As for staying motivated and productive? “Don’t procrastinate and overthink the final product. Just start putting things together and see what works. It’s okay if your first cut isn’t perfect. TV shows come together gradually, so focus on keeping things moving forward. Take breaks when you’re stuck and come back with a fresh perspective,” Joanna advises.
And if you’re just starting out in post-production, master the necessary programs and learn how to be highly organized to keep things running smoothly. “The best AEs I’ve worked with are always thinking three steps ahead of me, brainstorming what they can be doing to avert problems down the line or getting ahead on work that needs to be done in the future. If you’re waiting around for someone to tell you what to do, you’re not making anyone’s life easier and won’t gain the trust of the people you’re working with.”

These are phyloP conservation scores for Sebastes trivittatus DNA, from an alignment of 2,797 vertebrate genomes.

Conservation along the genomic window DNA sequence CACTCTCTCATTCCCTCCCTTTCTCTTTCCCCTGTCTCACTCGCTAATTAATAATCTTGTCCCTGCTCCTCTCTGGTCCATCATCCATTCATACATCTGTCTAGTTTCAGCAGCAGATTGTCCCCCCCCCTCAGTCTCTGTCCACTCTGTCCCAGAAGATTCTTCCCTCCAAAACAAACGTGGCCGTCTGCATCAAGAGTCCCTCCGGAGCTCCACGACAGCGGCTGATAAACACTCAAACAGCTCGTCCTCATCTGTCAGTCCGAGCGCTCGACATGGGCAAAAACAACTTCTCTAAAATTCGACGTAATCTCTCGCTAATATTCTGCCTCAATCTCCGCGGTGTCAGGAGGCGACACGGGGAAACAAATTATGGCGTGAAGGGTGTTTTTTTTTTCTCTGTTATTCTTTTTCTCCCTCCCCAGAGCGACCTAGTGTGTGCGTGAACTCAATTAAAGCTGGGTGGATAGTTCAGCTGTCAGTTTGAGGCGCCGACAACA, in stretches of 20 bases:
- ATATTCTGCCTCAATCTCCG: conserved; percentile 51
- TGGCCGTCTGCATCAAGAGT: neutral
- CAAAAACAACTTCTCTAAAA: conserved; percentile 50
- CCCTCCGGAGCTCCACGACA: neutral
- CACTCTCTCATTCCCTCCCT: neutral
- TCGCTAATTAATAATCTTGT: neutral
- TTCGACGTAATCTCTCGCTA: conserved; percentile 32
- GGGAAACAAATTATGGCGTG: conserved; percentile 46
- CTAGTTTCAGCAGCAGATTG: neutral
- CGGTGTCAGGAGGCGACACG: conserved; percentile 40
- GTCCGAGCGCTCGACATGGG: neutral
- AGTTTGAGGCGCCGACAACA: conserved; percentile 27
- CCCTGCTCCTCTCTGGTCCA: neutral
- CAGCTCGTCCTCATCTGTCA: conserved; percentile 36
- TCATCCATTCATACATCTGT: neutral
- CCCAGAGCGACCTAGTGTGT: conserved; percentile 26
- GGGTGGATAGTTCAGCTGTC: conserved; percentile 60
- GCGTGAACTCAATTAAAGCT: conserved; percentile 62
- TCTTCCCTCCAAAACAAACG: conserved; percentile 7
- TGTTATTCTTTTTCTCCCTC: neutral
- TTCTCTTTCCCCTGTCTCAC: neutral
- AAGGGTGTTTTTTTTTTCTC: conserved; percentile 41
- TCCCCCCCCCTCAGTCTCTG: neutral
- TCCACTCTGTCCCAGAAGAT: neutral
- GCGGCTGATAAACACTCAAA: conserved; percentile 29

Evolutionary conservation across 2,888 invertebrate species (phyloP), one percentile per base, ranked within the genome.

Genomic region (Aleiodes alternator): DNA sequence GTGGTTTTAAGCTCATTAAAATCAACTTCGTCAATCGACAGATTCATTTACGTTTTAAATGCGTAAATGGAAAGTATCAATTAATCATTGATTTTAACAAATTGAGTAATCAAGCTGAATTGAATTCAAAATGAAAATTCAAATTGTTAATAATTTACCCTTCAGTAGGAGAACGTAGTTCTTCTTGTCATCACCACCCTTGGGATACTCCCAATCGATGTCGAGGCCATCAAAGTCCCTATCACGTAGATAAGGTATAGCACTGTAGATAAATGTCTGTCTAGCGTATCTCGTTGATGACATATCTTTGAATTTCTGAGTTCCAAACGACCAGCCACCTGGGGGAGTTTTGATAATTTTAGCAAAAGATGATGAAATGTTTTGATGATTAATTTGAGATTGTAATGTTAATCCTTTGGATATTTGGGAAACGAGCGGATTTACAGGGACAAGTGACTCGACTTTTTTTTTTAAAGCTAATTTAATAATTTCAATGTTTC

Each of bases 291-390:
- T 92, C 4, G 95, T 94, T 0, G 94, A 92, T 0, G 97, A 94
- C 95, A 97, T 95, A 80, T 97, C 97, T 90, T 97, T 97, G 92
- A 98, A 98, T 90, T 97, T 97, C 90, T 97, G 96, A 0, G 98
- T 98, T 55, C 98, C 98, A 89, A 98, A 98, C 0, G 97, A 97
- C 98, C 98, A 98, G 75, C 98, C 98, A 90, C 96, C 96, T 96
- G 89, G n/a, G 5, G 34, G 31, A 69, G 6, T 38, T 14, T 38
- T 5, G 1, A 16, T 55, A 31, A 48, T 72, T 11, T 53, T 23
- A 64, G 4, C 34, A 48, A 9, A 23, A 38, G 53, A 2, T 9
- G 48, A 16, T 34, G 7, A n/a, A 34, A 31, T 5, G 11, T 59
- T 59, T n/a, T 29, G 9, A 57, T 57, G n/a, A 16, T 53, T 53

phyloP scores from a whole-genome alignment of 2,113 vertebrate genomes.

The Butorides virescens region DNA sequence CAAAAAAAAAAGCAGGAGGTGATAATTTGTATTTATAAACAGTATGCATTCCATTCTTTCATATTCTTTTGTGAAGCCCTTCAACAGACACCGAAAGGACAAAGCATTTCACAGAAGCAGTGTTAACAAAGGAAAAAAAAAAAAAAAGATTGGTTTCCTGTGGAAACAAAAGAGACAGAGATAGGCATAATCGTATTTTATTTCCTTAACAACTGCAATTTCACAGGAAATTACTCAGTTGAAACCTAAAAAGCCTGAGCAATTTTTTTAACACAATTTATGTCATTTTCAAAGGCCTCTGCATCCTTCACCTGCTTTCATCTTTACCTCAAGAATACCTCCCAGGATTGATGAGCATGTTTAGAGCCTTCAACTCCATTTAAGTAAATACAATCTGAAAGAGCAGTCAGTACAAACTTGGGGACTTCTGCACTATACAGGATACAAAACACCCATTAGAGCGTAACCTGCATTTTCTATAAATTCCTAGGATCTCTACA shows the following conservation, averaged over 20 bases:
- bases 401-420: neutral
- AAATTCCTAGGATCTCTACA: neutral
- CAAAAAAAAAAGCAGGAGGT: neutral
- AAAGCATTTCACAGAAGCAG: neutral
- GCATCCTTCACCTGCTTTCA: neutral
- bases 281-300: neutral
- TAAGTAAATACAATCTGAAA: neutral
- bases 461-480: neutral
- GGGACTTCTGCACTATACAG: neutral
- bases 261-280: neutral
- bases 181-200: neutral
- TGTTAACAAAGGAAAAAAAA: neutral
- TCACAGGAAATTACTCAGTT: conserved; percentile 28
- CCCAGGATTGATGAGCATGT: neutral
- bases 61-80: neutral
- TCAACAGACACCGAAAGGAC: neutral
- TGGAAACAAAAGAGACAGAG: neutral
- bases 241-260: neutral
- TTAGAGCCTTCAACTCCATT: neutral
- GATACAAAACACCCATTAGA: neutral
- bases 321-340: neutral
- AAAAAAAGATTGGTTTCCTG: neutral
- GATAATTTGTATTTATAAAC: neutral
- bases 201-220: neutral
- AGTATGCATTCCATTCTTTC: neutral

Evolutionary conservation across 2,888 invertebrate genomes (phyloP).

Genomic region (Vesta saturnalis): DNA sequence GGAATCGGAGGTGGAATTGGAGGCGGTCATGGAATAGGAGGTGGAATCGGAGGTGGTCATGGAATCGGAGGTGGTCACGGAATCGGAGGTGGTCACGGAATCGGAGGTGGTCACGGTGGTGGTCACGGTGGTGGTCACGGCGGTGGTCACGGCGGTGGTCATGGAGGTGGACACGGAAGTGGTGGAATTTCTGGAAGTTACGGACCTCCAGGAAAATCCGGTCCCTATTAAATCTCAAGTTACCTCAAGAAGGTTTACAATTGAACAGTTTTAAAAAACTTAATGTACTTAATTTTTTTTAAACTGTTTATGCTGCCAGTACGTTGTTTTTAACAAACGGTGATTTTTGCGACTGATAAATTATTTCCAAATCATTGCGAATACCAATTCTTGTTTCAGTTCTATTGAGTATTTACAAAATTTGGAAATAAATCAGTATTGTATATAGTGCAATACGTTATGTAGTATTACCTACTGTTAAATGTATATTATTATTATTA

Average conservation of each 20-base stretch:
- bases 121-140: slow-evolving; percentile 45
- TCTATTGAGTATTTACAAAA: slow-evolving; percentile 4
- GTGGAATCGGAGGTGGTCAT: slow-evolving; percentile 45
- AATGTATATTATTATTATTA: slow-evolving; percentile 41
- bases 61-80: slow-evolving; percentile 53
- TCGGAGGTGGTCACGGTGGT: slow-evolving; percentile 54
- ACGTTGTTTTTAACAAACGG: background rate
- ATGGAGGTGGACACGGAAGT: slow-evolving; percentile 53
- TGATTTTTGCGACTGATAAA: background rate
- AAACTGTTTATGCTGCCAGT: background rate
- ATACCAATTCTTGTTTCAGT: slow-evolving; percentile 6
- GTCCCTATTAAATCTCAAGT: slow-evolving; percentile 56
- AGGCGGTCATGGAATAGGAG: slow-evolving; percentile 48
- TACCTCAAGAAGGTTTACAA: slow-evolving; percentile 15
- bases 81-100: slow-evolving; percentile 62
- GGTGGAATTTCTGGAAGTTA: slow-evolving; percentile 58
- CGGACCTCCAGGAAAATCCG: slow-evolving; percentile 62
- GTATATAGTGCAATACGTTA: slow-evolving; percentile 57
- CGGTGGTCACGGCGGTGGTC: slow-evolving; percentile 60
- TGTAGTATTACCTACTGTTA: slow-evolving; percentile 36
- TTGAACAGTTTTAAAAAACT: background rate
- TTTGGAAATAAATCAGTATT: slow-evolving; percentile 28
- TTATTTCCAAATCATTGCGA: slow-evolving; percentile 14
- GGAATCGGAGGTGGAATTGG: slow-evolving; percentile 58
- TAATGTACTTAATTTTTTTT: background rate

Want to know more tips and tricks for video editing? Watch our webinar to learn more from the team behind the award-winning FX series The Bear.
The dedication and creativity of the remote editing team, along with their effective use of tech tools, have played a crucial role in bringing this unique and energetic series to life.
There are many great dishes that are made from the same basic ingredients – it’s what you do with them that counts, and The Bear gets the balance between atmosphere and story, sour and sweet, just right.Benji Wilson, The Daily Telegraph for Rotten Tomatoes
SaaS offering, no hardware or IT support required
End-to-end security encryption
Works with any object storage
Instant on-demand file access from anywhere
Works with any OS